Unlike drugs that need rigorous safety testing and presenting results to the FDA for approval before going into the market, dietary supplements don’t have to follow the same guidelines.

According to the DSHEA, the manufacturer is responsible for safety testings before products reach the market. If a company is launching a dietary supplement that contains a new ingredient, they must inform the FDA about it, and submit information and evidence that the new component is safe. That means it poses no significant risk of illness.

After the dietary supplement reaches the market, the FDA can determine if the product is safe, and ban it if it’s not. However, only one such case has been recorded so far.

Although dietary supplements are considered safe, many marketed options have no proof of efficacy, which may not harm the patients, but they can divert them from receiving proven therapies.

Regulations in the European Union (EU)

There is no regulatory framework for nutraceuticals in the EU. However, that doesn’t mean they are not regulated. They have to adhere to numerous rules depending on the nature of the nutraceutical product.

The General Food Law Regulation is responsible for food safety, and it applies to functional foods as well. If any nutraceutical product is claiming a health benefit, it must comply with medicinal product regulations. That means that the manufacturer must perform all the testing concerning safety, efficacy, and follow other procedures.

Manufacturers can’t claim medical benefits, such as the cure or prevention of a particular disease. They can only state that it may improve health, with the possibility of reducing the onset of illness. 

The Directive 2002/46/EC brands nutraceuticals as “food supplements.” It introduces the rules for labeling, and other food supplement regulation practices, overseen by the European Food Safety Authority (EFSA).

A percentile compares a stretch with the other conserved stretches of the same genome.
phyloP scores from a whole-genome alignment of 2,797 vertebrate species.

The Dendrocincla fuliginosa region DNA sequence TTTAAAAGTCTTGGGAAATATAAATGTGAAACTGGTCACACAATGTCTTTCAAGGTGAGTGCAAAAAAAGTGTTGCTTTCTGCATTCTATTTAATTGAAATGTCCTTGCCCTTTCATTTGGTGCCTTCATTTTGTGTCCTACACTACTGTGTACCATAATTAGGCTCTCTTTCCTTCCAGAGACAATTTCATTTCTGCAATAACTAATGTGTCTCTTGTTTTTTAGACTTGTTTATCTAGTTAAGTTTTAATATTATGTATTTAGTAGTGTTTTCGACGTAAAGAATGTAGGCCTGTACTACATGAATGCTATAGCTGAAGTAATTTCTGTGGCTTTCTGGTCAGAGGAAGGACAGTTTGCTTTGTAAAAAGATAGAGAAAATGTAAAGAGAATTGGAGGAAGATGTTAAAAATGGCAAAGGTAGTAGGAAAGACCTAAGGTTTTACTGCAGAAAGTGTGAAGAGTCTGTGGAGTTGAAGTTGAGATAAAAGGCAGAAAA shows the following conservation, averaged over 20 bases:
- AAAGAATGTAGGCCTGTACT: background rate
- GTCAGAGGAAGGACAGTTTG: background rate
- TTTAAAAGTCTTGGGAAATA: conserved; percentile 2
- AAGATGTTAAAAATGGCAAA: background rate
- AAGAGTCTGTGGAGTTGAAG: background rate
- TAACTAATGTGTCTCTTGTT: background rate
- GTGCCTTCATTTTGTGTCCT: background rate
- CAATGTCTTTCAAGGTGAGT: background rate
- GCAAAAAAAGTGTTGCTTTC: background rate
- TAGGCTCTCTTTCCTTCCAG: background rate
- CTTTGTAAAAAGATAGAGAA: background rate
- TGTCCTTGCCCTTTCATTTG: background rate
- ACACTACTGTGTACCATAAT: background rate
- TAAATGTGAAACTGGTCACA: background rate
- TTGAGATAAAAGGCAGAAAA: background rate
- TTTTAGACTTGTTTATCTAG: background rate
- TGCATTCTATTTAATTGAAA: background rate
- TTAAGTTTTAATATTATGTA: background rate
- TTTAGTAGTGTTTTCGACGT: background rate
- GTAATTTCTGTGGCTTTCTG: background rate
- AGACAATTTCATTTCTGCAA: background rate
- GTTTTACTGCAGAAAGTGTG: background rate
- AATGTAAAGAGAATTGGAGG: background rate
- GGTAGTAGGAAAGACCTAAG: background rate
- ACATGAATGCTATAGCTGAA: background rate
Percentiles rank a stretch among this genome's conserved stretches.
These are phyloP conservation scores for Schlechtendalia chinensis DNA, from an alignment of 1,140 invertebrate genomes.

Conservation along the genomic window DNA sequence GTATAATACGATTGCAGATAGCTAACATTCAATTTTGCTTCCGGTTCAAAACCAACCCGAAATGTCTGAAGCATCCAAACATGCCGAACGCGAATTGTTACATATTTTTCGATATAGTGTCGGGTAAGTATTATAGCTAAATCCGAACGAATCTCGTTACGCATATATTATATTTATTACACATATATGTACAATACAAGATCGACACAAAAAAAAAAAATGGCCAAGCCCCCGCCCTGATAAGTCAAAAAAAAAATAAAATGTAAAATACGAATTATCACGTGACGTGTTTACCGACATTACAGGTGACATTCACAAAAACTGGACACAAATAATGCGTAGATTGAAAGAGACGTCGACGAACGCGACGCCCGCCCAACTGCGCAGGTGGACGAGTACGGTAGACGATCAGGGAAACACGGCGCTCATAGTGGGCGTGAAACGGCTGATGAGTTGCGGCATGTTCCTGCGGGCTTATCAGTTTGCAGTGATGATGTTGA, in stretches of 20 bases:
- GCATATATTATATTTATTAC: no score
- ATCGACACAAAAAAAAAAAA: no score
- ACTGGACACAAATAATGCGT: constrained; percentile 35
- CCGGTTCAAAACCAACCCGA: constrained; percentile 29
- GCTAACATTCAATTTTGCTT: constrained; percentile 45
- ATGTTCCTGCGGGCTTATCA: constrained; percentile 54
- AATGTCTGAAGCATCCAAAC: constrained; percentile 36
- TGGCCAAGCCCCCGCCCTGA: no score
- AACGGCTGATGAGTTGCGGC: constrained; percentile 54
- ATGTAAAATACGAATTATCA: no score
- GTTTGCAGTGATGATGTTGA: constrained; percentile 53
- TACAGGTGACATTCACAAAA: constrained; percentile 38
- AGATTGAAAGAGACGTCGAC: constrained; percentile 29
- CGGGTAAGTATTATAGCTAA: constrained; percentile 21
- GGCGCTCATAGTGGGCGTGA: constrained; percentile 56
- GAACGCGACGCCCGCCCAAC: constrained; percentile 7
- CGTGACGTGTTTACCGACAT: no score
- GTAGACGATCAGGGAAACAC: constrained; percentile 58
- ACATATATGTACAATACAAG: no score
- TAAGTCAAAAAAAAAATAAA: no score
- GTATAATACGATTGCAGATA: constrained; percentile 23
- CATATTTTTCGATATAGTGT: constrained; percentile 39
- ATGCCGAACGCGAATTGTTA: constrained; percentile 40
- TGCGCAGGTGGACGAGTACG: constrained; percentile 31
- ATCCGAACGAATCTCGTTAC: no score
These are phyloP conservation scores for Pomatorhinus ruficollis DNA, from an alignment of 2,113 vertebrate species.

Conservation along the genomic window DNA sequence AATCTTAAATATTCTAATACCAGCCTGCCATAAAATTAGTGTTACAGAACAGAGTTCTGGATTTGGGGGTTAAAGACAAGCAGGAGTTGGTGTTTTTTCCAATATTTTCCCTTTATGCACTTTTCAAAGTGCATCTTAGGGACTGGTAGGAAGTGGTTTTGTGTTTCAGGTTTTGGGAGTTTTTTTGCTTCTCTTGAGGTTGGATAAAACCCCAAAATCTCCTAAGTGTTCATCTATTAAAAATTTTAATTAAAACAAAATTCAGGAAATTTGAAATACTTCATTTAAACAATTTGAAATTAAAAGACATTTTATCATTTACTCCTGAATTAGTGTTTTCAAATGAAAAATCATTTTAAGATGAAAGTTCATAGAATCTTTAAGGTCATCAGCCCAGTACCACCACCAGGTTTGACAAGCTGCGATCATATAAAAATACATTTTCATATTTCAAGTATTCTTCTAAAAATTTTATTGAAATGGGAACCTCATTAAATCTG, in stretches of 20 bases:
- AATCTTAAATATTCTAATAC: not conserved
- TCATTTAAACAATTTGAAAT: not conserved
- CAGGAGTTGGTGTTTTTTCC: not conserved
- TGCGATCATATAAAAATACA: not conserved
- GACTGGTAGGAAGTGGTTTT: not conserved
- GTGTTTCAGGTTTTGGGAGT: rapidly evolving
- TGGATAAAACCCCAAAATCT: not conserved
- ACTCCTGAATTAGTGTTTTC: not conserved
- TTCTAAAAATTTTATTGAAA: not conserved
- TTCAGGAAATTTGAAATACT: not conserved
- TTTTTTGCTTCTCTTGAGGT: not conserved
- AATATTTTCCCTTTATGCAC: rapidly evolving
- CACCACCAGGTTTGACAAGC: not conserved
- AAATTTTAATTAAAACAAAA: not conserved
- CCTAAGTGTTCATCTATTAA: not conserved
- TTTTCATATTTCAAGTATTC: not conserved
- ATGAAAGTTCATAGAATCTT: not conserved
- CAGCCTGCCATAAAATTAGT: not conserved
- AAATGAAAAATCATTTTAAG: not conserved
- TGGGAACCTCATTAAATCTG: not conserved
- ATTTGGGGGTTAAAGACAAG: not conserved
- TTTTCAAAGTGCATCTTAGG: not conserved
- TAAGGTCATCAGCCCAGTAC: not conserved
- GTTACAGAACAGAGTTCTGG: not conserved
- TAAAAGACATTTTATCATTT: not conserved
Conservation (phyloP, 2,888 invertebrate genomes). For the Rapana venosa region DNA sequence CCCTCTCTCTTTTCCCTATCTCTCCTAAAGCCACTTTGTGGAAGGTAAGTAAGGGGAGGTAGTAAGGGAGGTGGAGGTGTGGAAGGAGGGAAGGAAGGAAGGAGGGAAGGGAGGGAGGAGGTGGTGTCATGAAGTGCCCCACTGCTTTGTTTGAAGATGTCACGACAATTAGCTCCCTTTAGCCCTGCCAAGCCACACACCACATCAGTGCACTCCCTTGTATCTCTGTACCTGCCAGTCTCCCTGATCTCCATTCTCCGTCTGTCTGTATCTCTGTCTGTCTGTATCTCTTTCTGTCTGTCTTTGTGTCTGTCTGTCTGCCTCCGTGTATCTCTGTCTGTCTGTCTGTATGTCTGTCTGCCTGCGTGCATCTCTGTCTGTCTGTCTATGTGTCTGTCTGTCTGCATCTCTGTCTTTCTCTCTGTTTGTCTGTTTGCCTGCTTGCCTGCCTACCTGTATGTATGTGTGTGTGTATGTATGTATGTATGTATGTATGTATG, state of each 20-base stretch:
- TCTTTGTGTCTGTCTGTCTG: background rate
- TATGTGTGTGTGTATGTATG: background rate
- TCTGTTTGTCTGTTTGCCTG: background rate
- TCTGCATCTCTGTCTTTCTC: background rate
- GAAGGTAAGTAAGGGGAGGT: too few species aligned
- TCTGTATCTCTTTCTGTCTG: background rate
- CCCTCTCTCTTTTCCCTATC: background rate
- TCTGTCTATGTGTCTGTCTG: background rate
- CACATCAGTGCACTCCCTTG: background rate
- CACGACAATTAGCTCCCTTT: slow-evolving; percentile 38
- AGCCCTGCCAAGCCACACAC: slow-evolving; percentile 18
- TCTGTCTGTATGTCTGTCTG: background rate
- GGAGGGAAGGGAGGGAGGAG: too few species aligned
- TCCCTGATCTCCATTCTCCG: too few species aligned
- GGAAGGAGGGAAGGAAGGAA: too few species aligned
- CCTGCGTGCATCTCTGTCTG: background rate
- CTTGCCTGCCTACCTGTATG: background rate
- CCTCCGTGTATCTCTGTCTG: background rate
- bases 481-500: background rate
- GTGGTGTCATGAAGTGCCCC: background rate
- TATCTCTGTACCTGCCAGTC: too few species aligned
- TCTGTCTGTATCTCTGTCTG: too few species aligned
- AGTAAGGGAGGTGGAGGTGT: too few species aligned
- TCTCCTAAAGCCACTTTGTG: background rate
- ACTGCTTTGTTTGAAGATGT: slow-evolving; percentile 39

Regulations in Canada

In 2004, Health Canada introduced the Natural Health Product Regulations, which meant that nutraceuticals fall under the category of natural health products. The FDA Canada is responsible for supervising the nutraceutical products, with tighter regulations in place than the DSHEA.

Natural health products include minerals, herbs, vitamins, probiotics, homeopathic medicines, traditional Chinese medicines, fatty, and amino acids, and other products.

Regulations in Japan

In 1991, the Foods for Specified Health Use (FOSHU) concept was introduced, making Japan the pioneer in nutraceutical regulations. Every claim for health benefits must be supported with evidence, and all functional foods are approved by the Ministry of Health and Welfare. 

Functional foods must contain only natural ingredients, and they must be nutritious, offer some physiological improvement, and sensory satisfaction.

Regulations in India

The Food Safety and Standards Act (FSSA) regulates the status of nutraceuticals. In particular, Chapter 4, Article 22 of FSSA states that nutraceuticals don’t include drugs, and should be administered orally. 

Manufacturers can’t claim to cure any diseases, but they can state health benefits that can indirectly help with certain conditions.

The Future of Nutraceutical Regulations

The nutraceutical market is getting bigger every day. This worldwide production triggered the alarm for researchers and experts to further look into the regulations of nutraceutical products.Many reviews have been comparing regulations around the globe and proposing new regulatory frameworks for the nutraceutical industry. They all conclude that universal definitions, transparent rules, and better control can lead to higher quality products, which will help the nutraceutical industry.